[www.sacw.net | 20 February 2005 ]
In perspective : Slum Demolitions in Mumbai
by Vidyadhar Date
The current controversy over the demolition of thousands of huts in Mumbai reminds me of Shakespeare's classic play King Lear. In one of the greatest scenes in world literature King Lear realizes the plight of the poor and the houseless in his kingdom when he himself is thrown out of the door by his daughters.
Lear discovers that there is a far bigger tragedy in the world than his own personal suffering He realizes that he has taken too little care of the poor in his kingdom. He wonders how the poor houseless heads were defending themselves in cruel weather.
The realism of the play is so stark and it disturbed the establishment so much that for nearly a century after 1661 the play's tragic ending was changed and a happy ending was provided during performances.
Lear undergoes a radical change in his outlook when he experiences suffering himself. King Lear is Shakespeare's most mature play with a wide social outlook. No other play of Shakespeare has such words as poor, beggar, wretch, bare, charity, houseless , at least not to any significant level..
Like Lear our rulers too need to understand the plight of the houseless. This is not to suggest that all encorachers should be given protection and allowed to live in Mumbai.What needs to be understood and emphasized is that people migrate to Mumbai because life is much worse in rural areas. But the ruling class does not want to admit its utter failure to solve problems in the villages where India still truly lives despite all the urbanisation.
So, the government should pay more attention to solve problems in rural areas, that would take care of problems in urban areas, there would be no or less migration. For those talking of converting Mumbai into Shanghai the latest issue of Time magazine should come as an eye opener and a setback. It depicts the brutal way the city is being built at the cost of the ordinary people and life. It quotes an architecture professor Mao Qizhi as saying that "if other cities copy Shanghai we would have disaster on our hands." More ironical is the fact that the city is being developed by the son of Albert Speer, the architect of Adolf Hitler who is notorious for ugly fascist architecture.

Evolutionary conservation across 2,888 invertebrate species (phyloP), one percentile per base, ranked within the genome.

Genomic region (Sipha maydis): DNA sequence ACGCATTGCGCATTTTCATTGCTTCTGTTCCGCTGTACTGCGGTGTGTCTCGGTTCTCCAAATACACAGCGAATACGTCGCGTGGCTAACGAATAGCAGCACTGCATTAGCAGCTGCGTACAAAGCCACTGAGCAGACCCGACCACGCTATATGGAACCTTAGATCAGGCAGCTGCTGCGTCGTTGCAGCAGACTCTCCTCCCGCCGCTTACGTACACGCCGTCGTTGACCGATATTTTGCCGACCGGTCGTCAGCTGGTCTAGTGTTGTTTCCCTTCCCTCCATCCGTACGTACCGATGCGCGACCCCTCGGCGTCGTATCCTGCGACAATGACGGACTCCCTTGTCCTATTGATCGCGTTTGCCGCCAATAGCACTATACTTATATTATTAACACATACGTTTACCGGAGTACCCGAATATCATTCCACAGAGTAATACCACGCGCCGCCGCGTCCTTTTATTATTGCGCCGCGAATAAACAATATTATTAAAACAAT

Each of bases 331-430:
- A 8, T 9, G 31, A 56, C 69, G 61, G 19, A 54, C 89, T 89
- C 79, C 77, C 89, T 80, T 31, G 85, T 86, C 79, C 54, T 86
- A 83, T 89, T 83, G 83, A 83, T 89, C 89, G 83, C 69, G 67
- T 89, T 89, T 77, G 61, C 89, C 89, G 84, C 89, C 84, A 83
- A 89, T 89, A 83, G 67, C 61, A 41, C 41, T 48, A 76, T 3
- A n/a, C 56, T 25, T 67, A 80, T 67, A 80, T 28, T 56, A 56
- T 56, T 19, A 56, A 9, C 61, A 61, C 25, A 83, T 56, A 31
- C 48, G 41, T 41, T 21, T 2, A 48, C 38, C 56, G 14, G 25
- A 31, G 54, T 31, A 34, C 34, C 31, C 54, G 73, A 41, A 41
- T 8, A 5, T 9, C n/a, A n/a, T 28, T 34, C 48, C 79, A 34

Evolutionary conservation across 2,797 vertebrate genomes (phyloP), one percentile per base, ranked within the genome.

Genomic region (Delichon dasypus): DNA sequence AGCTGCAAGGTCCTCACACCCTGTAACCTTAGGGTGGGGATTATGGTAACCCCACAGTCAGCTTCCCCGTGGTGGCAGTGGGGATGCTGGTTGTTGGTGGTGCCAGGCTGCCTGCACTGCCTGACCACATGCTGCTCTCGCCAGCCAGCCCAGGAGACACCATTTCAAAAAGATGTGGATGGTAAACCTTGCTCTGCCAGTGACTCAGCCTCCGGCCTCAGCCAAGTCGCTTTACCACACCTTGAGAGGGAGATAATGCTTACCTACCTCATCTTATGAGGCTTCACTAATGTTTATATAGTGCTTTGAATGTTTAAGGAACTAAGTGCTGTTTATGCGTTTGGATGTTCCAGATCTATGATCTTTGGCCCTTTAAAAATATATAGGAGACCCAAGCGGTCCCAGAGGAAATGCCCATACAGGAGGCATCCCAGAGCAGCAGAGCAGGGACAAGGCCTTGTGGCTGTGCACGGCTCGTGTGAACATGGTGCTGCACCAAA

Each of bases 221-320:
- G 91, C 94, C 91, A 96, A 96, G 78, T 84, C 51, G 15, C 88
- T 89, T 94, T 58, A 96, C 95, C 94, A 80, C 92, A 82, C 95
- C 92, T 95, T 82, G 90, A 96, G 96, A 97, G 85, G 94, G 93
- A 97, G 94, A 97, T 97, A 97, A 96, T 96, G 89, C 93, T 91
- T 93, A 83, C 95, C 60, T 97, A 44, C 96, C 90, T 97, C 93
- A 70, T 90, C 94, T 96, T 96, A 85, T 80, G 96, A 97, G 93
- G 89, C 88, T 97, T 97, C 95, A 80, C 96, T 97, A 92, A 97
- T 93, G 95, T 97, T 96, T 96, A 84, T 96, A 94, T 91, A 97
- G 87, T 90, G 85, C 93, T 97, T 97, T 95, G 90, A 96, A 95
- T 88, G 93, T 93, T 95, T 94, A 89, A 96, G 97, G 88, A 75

Our ministers need not themselves become houseless like Lear to realize the gravity of the problem of houselessness. But they could certainly start experiencing the problems of the people in other ways.
When the government was criticized recently for the move to buy Skoda luxury cars for ministerial use, chief minister Vilasrao Deshmukh posed a counter question "are ministers to use buses or trains if not cars ?" The answer would be yes, at least on some occasions the ministers can do that.
Ministers is so many European countries are known to walk to work or travel by trains or bicycles. There is no earthly reason why this cannot be done here at least occasionally and not as a stunt. Vested interests always say such things cannot be done here, this is a different country but the same people think nothing of imitating the worst Western models here.
In the land of Mahatma Gandhi a simple life style should come naturally to most people. Gandhiji seldom used the motor car and when he travelled by train, he chose to travel by third class and he was not happy with trains too as he felt they travelled too fast and in a way did violence to nature.
His simple but architecturally excellent ashrams have inspired many architects and no history of Indian architecture can be complete without a detailed reference to the ashrams. Mr Nripen Chakraborty, former chief minister of Tripura, who died recently, had only a steel trunk for his possession when he started his tenure as chief minister and that was his only possession when he left office. He was a dedicated member of the Communist party of India (Marxist).
The leadership of most right-wing parties is far removed from people . In Mumbai state legislators think nothing of taking a special bus provided by the government to travel the short distance from the MLAs' hostel to Vidhan Bhavan, a distance of not more than 200 metres.
Many bureaucrats live bang opposite Mantralaya but take a car to travel that distance.There is so much talk of car pooling, which is a good idea, and there is no reason why this cannot be done occasionally in the case of ministers residing in their sprawling official bungalows at Malabar hill.
The two Congress parties have now woken up to the issue of slums because municipal elections are approaching. The problem is they look at people as vote banks and not as human beings, so it is better for the parties to keep people living in uncertainty and filth and threat of removal so that they can cash on their votes.